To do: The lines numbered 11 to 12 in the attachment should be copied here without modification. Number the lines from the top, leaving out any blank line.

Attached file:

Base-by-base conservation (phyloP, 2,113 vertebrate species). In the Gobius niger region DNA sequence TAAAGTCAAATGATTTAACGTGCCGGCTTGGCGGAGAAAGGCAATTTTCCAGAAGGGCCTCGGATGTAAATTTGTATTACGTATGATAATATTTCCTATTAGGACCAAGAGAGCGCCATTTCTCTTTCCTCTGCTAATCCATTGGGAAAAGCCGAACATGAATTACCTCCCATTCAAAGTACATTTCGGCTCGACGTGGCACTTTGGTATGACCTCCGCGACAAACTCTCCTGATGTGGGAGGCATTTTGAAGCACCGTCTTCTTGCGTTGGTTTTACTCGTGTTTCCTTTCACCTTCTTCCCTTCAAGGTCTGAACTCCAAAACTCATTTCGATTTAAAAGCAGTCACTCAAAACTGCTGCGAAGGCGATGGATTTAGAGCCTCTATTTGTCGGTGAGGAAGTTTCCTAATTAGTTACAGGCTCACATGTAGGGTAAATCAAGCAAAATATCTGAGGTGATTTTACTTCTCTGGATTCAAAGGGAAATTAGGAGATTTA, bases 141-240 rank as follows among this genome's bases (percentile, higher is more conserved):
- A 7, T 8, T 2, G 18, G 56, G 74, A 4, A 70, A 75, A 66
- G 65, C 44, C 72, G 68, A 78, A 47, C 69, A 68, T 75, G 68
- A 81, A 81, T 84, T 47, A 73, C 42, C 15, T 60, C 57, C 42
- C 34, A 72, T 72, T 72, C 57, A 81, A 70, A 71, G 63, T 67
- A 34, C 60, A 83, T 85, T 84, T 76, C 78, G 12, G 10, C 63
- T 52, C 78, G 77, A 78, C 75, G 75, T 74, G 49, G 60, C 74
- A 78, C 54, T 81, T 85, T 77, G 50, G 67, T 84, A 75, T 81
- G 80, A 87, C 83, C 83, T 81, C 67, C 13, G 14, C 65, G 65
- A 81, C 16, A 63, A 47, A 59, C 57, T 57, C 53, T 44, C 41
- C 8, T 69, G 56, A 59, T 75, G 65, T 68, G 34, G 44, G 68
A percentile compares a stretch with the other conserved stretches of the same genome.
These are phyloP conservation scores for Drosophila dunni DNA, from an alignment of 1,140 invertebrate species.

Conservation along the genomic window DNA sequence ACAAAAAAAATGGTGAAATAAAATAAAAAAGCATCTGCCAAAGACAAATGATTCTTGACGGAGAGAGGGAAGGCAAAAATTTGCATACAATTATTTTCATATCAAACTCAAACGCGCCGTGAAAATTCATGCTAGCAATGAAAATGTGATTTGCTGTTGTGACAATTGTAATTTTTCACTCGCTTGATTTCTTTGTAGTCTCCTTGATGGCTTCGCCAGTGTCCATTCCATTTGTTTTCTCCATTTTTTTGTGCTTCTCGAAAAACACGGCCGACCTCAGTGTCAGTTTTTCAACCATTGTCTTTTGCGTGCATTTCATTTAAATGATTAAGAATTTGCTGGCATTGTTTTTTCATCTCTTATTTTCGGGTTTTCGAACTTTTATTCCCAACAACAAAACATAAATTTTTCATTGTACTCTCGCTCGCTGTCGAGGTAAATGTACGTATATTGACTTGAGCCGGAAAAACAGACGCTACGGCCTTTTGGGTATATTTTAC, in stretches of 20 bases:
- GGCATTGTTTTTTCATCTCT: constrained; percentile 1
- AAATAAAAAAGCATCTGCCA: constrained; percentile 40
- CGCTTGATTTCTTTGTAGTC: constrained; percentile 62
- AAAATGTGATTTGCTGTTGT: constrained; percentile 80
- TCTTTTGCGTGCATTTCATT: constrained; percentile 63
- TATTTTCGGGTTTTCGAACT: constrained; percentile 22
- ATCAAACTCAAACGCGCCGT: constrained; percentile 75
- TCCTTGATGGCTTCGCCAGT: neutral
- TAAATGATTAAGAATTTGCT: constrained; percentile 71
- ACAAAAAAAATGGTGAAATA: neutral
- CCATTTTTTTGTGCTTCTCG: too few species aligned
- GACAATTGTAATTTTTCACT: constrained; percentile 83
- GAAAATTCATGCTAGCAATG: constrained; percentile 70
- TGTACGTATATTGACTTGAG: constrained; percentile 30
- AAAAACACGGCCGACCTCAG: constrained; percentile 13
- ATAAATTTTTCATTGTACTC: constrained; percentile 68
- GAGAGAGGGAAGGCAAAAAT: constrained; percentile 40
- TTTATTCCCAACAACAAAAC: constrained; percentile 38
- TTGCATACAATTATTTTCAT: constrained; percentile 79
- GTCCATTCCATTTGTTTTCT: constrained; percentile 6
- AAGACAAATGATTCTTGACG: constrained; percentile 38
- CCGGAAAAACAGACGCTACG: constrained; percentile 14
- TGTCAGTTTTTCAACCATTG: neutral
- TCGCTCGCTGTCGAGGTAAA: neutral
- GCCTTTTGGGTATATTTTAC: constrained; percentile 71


- C 8, T 69, G 56, A 59, T 75, G 65, T 68, G 34, G 44, G 68
A percentile compares a stretch with the other conserved stretches of the same genome.